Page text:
7 December 2016

Zambia: Nuclear Deal Inked

Photo: Premium Times
Nuclear power plant (file photo).

FOLLOWING a directive by President Edgar Lungu for the country to develop nuclear energy, Zambia and Russia have signed four Memoranda of understanding (MoU) to turn Zambia into a hub of nuclear science for peaceful purposes.

The four MoU signed will be implemented over a period of 15 years.

ROSATOM deputy director-general Nickolay Spassky signed the MoU on behalf of Russia, while the Zambian delegation was led by Secretary to the Cabinet Roland Msiska, who oversaw the signing process done by relevant permanent secretaries.

The event took place in Lusaka at Pamodzi Hotel on Tuesday evening.

Dr Msiska said there were a number of benefits for Zambia in the programme.

The deal entails that within 15 years, Russia will assist Zambia train young nuclear energy engineers, plan for nuclear power plant personnel, develop a nuclear energy regulator and build a nuclear plant, which will provide medicine, agricultural services and energy.

Dr Msiska said apart from developing Zambia's capability to operate nuclear energy, the country would be turned into a hub of nuclear medicine for cancer treatment in the region.

The development of nuclear science will halt load-shedding as a result of the alternative energy.

Dr Msiska said that nuclear science would also create 10 jobs for each job created in the nuclear plant.

"This is the result of the instruction by President Lungu for the country to develop nuclear energy to respond to challenges of load-shedding and reduce the cost of medicine and agriculture," he said.

Dr Msiska said the onus, however, was on the media to help demystify nuclear science, which in Zambia was frowned upon due to a perception that it was dangerous.

The second agreement was between the Ministry of Health and ROSTECHNADZOR, which would strengthen cooperation in Nuclear Safety and regulation.

This MoU will pave way for the Russian Federation to assist Zambia to enhance the capacity of the Radiation Protection Authority by developing a regulatory framework appropriate for heightened nuclear and radiation activities.

The third MoU is between the Ministry of Information and Broadcasting Services and ROSATOM on cooperation in enhancement of public awareness of nuclear energy in Zambia.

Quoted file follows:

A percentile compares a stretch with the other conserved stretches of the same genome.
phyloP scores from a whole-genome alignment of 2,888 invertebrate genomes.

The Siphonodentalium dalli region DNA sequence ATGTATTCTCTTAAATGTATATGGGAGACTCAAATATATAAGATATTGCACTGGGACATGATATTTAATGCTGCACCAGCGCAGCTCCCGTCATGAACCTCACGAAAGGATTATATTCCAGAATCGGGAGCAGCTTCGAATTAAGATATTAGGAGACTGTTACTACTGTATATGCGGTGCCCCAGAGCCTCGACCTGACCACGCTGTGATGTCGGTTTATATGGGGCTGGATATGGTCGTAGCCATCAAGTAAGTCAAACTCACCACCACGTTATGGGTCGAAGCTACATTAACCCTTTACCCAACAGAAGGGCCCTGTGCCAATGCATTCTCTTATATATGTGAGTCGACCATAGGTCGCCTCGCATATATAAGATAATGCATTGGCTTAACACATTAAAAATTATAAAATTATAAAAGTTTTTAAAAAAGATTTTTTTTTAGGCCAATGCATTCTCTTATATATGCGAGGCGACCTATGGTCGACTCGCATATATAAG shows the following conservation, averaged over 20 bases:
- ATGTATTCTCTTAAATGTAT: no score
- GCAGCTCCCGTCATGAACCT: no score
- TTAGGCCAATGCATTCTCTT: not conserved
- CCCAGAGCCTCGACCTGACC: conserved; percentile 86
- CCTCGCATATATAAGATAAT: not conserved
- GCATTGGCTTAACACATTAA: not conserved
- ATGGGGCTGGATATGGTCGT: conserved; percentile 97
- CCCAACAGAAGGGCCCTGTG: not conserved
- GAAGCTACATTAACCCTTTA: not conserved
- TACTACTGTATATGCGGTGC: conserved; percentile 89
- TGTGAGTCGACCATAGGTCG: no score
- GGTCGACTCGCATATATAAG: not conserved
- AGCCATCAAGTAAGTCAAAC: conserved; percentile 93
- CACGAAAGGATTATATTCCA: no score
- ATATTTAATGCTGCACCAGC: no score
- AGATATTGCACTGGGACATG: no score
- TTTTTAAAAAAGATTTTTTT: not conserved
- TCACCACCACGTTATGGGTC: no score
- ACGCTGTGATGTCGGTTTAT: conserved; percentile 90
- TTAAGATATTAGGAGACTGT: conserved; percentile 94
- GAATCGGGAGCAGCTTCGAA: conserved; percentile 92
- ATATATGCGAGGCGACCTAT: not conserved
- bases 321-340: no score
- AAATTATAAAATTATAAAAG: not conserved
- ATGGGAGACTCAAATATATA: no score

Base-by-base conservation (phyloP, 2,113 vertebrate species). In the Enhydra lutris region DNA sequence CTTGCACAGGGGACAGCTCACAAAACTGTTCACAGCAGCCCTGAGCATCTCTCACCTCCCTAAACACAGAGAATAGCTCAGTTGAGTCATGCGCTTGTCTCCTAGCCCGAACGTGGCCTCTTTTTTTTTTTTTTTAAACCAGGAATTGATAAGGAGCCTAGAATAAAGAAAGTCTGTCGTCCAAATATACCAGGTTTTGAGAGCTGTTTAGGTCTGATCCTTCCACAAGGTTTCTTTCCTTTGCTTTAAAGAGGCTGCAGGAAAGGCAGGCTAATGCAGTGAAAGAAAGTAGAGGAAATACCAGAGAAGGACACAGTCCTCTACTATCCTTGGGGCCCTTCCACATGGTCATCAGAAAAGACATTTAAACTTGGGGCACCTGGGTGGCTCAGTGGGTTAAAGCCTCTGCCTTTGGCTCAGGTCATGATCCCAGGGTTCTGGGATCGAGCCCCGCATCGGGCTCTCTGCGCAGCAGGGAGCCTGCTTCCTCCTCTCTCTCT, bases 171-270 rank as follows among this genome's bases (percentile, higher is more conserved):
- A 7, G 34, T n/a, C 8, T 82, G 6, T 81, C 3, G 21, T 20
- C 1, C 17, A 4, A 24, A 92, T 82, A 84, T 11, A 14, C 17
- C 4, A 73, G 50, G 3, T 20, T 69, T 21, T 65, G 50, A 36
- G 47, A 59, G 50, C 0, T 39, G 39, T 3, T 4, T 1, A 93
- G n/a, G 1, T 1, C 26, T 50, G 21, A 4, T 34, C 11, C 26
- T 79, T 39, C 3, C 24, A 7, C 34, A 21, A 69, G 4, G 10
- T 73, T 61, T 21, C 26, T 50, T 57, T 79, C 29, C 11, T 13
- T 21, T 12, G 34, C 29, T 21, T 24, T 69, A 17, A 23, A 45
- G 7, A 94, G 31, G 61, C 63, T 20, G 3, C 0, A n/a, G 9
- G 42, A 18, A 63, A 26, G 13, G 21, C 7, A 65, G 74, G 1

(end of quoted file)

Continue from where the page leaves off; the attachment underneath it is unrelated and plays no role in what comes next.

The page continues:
Information and Broadcasting Services Permanent Secretary Godfrey Malama, who signed one of the agreements, said the Government expected communication agents to effectively convey messages that would positively impact on citizens for the successful development of the nuclear programme.

Mr Malama said the agreement was aimed at enhancing public awareness and acceptance of nuclear energy in the country using the experience and expertise of the Russian Federation.

He said Zambia would work jointly with the Russian Federation to develop educational materials on nuclear energy in both English and local languages to promote and increase public awareness on nuclear energy.

The fourth is a project development Agreement between JSC Rusatom Overseas and Ministry of High Education for the construction of the Centre for Nuclear Science and Technology in Zambia.

Ministry of Higher Education Permanent Secretary Owen Mugemezulu said Zambia was hungry for development and ROSATOM would respond to that need.

He said the Government would plan for a nuclear law.

Mr Mugemezulu said 20 Zambians were already in Russia studying nuclear energy.

Mr Spassky said there was need to get public acceptance of nuclear science.

He said that even if it sounded complicated, nuclear energy could be explained.

Mr Spassky said the MoU signing was important to Russia because it signalled a beginning of stronger bilateral ties.

"More importantly, this signing is strategic to our relations. We are investing in the future of Zambia-Russia ties," he said.

Mr Spassky said the ties would be long-term and spearheaded by the youth who would develop cheaper and sustainable energy, jobs and medicine.

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